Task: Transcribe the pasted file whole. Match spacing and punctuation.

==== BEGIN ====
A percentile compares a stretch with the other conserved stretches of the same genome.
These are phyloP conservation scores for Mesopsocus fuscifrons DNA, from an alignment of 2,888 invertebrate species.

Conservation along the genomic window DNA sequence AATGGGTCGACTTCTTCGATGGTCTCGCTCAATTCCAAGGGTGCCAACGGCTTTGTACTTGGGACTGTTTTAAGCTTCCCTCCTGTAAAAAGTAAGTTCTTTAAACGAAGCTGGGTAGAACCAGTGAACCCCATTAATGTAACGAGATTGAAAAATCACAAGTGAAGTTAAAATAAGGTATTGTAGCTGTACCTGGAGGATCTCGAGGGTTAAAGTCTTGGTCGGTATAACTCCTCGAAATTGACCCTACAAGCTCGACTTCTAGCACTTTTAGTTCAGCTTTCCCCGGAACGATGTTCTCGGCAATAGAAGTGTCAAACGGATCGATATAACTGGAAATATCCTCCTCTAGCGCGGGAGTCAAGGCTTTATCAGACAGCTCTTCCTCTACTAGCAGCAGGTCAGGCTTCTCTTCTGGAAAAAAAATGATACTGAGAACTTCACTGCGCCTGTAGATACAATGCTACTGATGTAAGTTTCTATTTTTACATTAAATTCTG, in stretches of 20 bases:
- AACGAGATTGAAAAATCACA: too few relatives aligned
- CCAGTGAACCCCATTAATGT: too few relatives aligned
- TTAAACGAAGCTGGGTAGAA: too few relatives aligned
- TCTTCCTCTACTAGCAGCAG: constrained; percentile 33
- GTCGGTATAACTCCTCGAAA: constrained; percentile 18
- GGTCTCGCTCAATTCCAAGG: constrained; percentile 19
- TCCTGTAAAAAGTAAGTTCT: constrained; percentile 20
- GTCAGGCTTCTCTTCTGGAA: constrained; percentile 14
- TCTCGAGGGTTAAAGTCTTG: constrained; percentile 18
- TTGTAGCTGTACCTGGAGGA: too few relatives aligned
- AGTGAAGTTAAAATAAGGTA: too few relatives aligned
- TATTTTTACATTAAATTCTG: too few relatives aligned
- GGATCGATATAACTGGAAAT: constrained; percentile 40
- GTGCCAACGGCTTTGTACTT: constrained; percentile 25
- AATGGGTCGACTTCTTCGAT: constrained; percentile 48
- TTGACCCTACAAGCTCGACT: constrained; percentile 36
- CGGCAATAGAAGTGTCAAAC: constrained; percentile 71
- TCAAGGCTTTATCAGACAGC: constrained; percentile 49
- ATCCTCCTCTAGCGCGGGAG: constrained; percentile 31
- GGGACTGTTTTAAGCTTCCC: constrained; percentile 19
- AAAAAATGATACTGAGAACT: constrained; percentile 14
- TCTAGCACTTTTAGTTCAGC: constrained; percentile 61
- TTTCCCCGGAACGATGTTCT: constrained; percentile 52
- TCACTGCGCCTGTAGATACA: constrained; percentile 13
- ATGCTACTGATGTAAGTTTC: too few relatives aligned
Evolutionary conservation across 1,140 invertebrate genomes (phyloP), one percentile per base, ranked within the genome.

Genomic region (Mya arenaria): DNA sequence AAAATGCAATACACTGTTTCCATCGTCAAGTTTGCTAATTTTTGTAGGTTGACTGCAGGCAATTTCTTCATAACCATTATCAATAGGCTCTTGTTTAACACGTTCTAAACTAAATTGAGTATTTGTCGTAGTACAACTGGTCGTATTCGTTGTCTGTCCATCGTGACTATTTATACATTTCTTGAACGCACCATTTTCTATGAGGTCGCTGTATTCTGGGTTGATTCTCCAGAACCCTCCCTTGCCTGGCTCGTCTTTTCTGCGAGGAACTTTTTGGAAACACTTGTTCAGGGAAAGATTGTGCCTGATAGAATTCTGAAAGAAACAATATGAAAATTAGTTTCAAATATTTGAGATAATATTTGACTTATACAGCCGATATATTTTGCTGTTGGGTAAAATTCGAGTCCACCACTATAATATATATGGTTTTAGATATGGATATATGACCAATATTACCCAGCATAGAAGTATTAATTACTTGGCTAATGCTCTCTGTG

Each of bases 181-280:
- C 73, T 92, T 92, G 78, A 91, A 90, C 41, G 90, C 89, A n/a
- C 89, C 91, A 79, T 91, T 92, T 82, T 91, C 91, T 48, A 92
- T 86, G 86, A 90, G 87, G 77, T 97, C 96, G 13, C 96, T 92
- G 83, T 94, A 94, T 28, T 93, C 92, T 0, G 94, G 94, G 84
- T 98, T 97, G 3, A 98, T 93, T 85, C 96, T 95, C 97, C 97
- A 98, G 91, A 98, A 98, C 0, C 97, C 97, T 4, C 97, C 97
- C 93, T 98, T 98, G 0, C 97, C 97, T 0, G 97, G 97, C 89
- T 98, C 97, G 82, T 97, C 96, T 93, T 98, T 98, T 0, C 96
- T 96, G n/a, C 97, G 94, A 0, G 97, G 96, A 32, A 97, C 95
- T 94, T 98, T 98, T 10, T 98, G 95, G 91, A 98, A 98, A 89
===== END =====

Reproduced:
A percentile compares a stretch with the other conserved stretches of the same genome.
These are phyloP conservation scores for Mesopsocus fuscifrons DNA, from an alignment of 2,888 invertebrate species.

Conservation along the genomic window DNA sequence AATGGGTCGACTTCTTCGATGGTCTCGCTCAATTCCAAGGGTGCCAACGGCTTTGTACTTGGGACTGTTTTAAGCTTCCCTCCTGTAAAAAGTAAGTTCTTTAAACGAAGCTGGGTAGAACCAGTGAACCCCATTAATGTAACGAGATTGAAAAATCACAAGTGAAGTTAAAATAAGGTATTGTAGCTGTACCTGGAGGATCTCGAGGGTTAAAGTCTTGGTCGGTATAACTCCTCGAAATTGACCCTACAAGCTCGACTTCTAGCACTTTTAGTTCAGCTTTCCCCGGAACGATGTTCTCGGCAATAGAAGTGTCAAACGGATCGATATAACTGGAAATATCCTCCTCTAGCGCGGGAGTCAAGGCTTTATCAGACAGCTCTTCCTCTACTAGCAGCAGGTCAGGCTTCTCTTCTGGAAAAAAAATGATACTGAGAACTTCACTGCGCCTGTAGATACAATGCTACTGATGTAAGTTTCTATTTTTACATTAAATTCTG, in stretches of 20 bases:
- AACGAGATTGAAAAATCACA: too few relatives aligned
- CCAGTGAACCCCATTAATGT: too few relatives aligned
- TTAAACGAAGCTGGGTAGAA: too few relatives aligned
- TCTTCCTCTACTAGCAGCAG: constrained; percentile 33
- GTCGGTATAACTCCTCGAAA: constrained; percentile 18
- GGTCTCGCTCAATTCCAAGG: constrained; percentile 19
- TCCTGTAAAAAGTAAGTTCT: constrained; percentile 20
- GTCAGGCTTCTCTTCTGGAA: constrained; percentile 14
- TCTCGAGGGTTAAAGTCTTG: constrained; percentile 18
- TTGTAGCTGTACCTGGAGGA: too few relatives aligned
- AGTGAAGTTAAAATAAGGTA: too few relatives aligned
- TATTTTTACATTAAATTCTG: too few relatives aligned
- GGATCGATATAACTGGAAAT: constrained; percentile 40
- GTGCCAACGGCTTTGTACTT: constrained; percentile 25
- AATGGGTCGACTTCTTCGAT: constrained; percentile 48
- TTGACCCTACAAGCTCGACT: constrained; percentile 36
- CGGCAATAGAAGTGTCAAAC: constrained; percentile 71
- TCAAGGCTTTATCAGACAGC: constrained; percentile 49
- ATCCTCCTCTAGCGCGGGAG: constrained; percentile 31
- GGGACTGTTTTAAGCTTCCC: constrained; percentile 19
- AAAAAATGATACTGAGAACT: constrained; percentile 14
- TCTAGCACTTTTAGTTCAGC: constrained; percentile 61
- TTTCCCCGGAACGATGTTCT: constrained; percentile 52
- TCACTGCGCCTGTAGATACA: constrained; percentile 13
- ATGCTACTGATGTAAGTTTC: too few relatives aligned
Evolutionary conservation across 1,140 invertebrate genomes (phyloP), one percentile per base, ranked within the genome.

Genomic region (Mya arenaria): DNA sequence AAAATGCAATACACTGTTTCCATCGTCAAGTTTGCTAATTTTTGTAGGTTGACTGCAGGCAATTTCTTCATAACCATTATCAATAGGCTCTTGTTTAACACGTTCTAAACTAAATTGAGTATTTGTCGTAGTACAACTGGTCGTATTCGTTGTCTGTCCATCGTGACTATTTATACATTTCTTGAACGCACCATTTTCTATGAGGTCGCTGTATTCTGGGTTGATTCTCCAGAACCCTCCCTTGCCTGGCTCGTCTTTTCTGCGAGGAACTTTTTGGAAACACTTGTTCAGGGAAAGATTGTGCCTGATAGAATTCTGAAAGAAACAATATGAAAATTAGTTTCAAATATTTGAGATAATATTTGACTTATACAGCCGATATATTTTGCTGTTGGGTAAAATTCGAGTCCACCACTATAATATATATGGTTTTAGATATGGATATATGACCAATATTACCCAGCATAGAAGTATTAATTACTTGGCTAATGCTCTCTGTG

Each of bases 181-280:
- C 73, T 92, T 92, G 78, A 91, A 90, C 41, G 90, C 89, A n/a
- C 89, C 91, A 79, T 91, T 92, T 82, T 91, C 91, T 48, A 92
- T 86, G 86, A 90, G 87, G 77, T 97, C 96, G 13, C 96, T 92
- G 83, T 94, A 94, T 28, T 93, C 92, T 0, G 94, G 94, G 84
- T 98, T 97, G 3, A 98, T 93, T 85, C 96, T 95, C 97, C 97
- A 98, G 91, A 98, A 98, C 0, C 97, C 97, T 4, C 97, C 97
- C 93, T 98, T 98, G 0, C 97, C 97, T 0, G 97, G 97, C 89
- T 98, C 97, G 82, T 97, C 96, T 93, T 98, T 98, T 0, C 96
- T 96, G n/a, C 97, G 94, A 0, G 97, G 96, A 32, A 97, C 95
- T 94, T 98, T 98, T 10, T 98, G 95, G 91, A 98, A 98, A 89